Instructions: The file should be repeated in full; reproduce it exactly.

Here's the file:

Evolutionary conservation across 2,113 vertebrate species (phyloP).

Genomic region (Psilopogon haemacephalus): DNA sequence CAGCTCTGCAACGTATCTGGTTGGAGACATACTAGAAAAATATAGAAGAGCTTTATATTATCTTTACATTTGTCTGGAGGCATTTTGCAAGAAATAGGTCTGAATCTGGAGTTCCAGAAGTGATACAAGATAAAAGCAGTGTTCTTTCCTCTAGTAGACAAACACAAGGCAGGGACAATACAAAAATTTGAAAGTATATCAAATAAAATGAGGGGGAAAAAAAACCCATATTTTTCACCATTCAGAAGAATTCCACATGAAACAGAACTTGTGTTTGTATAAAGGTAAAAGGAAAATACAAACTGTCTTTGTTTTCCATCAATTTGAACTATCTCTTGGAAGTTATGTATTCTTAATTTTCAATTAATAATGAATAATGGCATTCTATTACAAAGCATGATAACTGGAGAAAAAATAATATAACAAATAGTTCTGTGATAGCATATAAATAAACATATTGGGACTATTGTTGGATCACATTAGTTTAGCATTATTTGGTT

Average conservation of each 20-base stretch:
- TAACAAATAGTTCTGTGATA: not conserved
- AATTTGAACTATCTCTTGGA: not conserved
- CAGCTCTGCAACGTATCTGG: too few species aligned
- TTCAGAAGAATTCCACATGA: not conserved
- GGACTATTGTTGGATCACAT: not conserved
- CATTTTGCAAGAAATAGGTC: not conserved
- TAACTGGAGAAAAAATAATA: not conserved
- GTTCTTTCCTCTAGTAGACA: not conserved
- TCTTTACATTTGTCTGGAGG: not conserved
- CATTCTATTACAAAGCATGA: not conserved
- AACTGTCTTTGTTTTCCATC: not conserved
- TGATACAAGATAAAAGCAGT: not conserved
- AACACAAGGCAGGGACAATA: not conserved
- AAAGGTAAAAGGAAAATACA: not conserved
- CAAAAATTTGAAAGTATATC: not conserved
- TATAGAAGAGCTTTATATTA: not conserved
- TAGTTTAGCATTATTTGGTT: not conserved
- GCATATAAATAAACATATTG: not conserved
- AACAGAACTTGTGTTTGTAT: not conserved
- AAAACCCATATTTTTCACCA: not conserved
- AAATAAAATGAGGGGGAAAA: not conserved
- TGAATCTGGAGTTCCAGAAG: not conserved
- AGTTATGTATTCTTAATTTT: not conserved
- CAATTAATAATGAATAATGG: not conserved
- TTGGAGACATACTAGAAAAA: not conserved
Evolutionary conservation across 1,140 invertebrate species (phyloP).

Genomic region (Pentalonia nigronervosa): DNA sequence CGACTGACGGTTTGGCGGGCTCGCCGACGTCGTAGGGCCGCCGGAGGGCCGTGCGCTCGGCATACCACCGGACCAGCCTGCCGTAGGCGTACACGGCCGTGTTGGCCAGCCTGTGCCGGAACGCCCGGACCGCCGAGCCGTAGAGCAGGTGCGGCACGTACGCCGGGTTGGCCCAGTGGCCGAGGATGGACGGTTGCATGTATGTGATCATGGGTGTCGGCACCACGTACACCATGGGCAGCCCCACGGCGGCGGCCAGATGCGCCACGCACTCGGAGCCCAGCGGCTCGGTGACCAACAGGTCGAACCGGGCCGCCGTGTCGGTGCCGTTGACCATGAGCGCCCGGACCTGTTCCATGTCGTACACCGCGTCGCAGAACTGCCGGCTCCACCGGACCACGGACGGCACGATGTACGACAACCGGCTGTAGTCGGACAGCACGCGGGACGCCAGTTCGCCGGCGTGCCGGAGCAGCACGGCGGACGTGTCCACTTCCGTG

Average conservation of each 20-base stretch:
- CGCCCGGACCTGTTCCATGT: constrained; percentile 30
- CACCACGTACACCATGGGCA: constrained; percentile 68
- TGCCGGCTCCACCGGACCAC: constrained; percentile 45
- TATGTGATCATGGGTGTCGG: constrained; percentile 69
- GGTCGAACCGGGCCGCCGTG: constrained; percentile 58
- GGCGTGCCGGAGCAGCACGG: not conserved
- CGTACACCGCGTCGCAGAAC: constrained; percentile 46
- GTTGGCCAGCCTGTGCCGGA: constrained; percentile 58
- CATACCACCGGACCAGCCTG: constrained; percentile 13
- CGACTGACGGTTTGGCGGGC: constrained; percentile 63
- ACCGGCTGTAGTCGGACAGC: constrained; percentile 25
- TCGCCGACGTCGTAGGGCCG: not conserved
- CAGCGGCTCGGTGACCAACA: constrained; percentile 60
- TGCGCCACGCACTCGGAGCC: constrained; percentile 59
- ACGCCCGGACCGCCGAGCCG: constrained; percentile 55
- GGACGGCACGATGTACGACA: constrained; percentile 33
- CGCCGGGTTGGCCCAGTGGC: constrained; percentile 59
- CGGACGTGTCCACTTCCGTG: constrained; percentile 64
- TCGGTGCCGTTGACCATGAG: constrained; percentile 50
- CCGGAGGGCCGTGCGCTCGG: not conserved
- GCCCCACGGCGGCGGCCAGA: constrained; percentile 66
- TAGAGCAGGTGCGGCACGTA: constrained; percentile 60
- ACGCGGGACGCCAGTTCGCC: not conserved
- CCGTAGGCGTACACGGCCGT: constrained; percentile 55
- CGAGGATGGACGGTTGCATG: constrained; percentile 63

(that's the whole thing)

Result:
Evolutionary conservation across 2,113 vertebrate species (phyloP).

Genomic region (Psilopogon haemacephalus): DNA sequence CAGCTCTGCAACGTATCTGGTTGGAGACATACTAGAAAAATATAGAAGAGCTTTATATTATCTTTACATTTGTCTGGAGGCATTTTGCAAGAAATAGGTCTGAATCTGGAGTTCCAGAAGTGATACAAGATAAAAGCAGTGTTCTTTCCTCTAGTAGACAAACACAAGGCAGGGACAATACAAAAATTTGAAAGTATATCAAATAAAATGAGGGGGAAAAAAAACCCATATTTTTCACCATTCAGAAGAATTCCACATGAAACAGAACTTGTGTTTGTATAAAGGTAAAAGGAAAATACAAACTGTCTTTGTTTTCCATCAATTTGAACTATCTCTTGGAAGTTATGTATTCTTAATTTTCAATTAATAATGAATAATGGCATTCTATTACAAAGCATGATAACTGGAGAAAAAATAATATAACAAATAGTTCTGTGATAGCATATAAATAAACATATTGGGACTATTGTTGGATCACATTAGTTTAGCATTATTTGGTT

Average conservation of each 20-base stretch:
- TAACAAATAGTTCTGTGATA: not conserved
- AATTTGAACTATCTCTTGGA: not conserved
- CAGCTCTGCAACGTATCTGG: too few species aligned
- TTCAGAAGAATTCCACATGA: not conserved
- GGACTATTGTTGGATCACAT: not conserved
- CATTTTGCAAGAAATAGGTC: not conserved
- TAACTGGAGAAAAAATAATA: not conserved
- GTTCTTTCCTCTAGTAGACA: not conserved
- TCTTTACATTTGTCTGGAGG: not conserved
- CATTCTATTACAAAGCATGA: not conserved
- AACTGTCTTTGTTTTCCATC: not conserved
- TGATACAAGATAAAAGCAGT: not conserved
- AACACAAGGCAGGGACAATA: not conserved
- AAAGGTAAAAGGAAAATACA: not conserved
- CAAAAATTTGAAAGTATATC: not conserved
- TATAGAAGAGCTTTATATTA: not conserved
- TAGTTTAGCATTATTTGGTT: not conserved
- GCATATAAATAAACATATTG: not conserved
- AACAGAACTTGTGTTTGTAT: not conserved
- AAAACCCATATTTTTCACCA: not conserved
- AAATAAAATGAGGGGGAAAA: not conserved
- TGAATCTGGAGTTCCAGAAG: not conserved
- AGTTATGTATTCTTAATTTT: not conserved
- CAATTAATAATGAATAATGG: not conserved
- TTGGAGACATACTAGAAAAA: not conserved
Evolutionary conservation across 1,140 invertebrate species (phyloP).

Genomic region (Pentalonia nigronervosa): DNA sequence CGACTGACGGTTTGGCGGGCTCGCCGACGTCGTAGGGCCGCCGGAGGGCCGTGCGCTCGGCATACCACCGGACCAGCCTGCCGTAGGCGTACACGGCCGTGTTGGCCAGCCTGTGCCGGAACGCCCGGACCGCCGAGCCGTAGAGCAGGTGCGGCACGTACGCCGGGTTGGCCCAGTGGCCGAGGATGGACGGTTGCATGTATGTGATCATGGGTGTCGGCACCACGTACACCATGGGCAGCCCCACGGCGGCGGCCAGATGCGCCACGCACTCGGAGCCCAGCGGCTCGGTGACCAACAGGTCGAACCGGGCCGCCGTGTCGGTGCCGTTGACCATGAGCGCCCGGACCTGTTCCATGTCGTACACCGCGTCGCAGAACTGCCGGCTCCACCGGACCACGGACGGCACGATGTACGACAACCGGCTGTAGTCGGACAGCACGCGGGACGCCAGTTCGCCGGCGTGCCGGAGCAGCACGGCGGACGTGTCCACTTCCGTG

Average conservation of each 20-base stretch:
- CGCCCGGACCTGTTCCATGT: constrained; percentile 30
- CACCACGTACACCATGGGCA: constrained; percentile 68
- TGCCGGCTCCACCGGACCAC: constrained; percentile 45
- TATGTGATCATGGGTGTCGG: constrained; percentile 69
- GGTCGAACCGGGCCGCCGTG: constrained; percentile 58
- GGCGTGCCGGAGCAGCACGG: not conserved
- CGTACACCGCGTCGCAGAAC: constrained; percentile 46
- GTTGGCCAGCCTGTGCCGGA: constrained; percentile 58
- CATACCACCGGACCAGCCTG: constrained; percentile 13
- CGACTGACGGTTTGGCGGGC: constrained; percentile 63
- ACCGGCTGTAGTCGGACAGC: constrained; percentile 25
- TCGCCGACGTCGTAGGGCCG: not conserved
- CAGCGGCTCGGTGACCAACA: constrained; percentile 60
- TGCGCCACGCACTCGGAGCC: constrained; percentile 59
- ACGCCCGGACCGCCGAGCCG: constrained; percentile 55
- GGACGGCACGATGTACGACA: constrained; percentile 33
- CGCCGGGTTGGCCCAGTGGC: constrained; percentile 59
- CGGACGTGTCCACTTCCGTG: constrained; percentile 64
- TCGGTGCCGTTGACCATGAG: constrained; percentile 50
- CCGGAGGGCCGTGCGCTCGG: not conserved
- GCCCCACGGCGGCGGCCAGA: constrained; percentile 66
- TAGAGCAGGTGCGGCACGTA: constrained; percentile 60
- ACGCGGGACGCCAGTTCGCC: not conserved
- CCGTAGGCGTACACGGCCGT: constrained; percentile 55
- CGAGGATGGACGGTTGCATG: constrained; percentile 63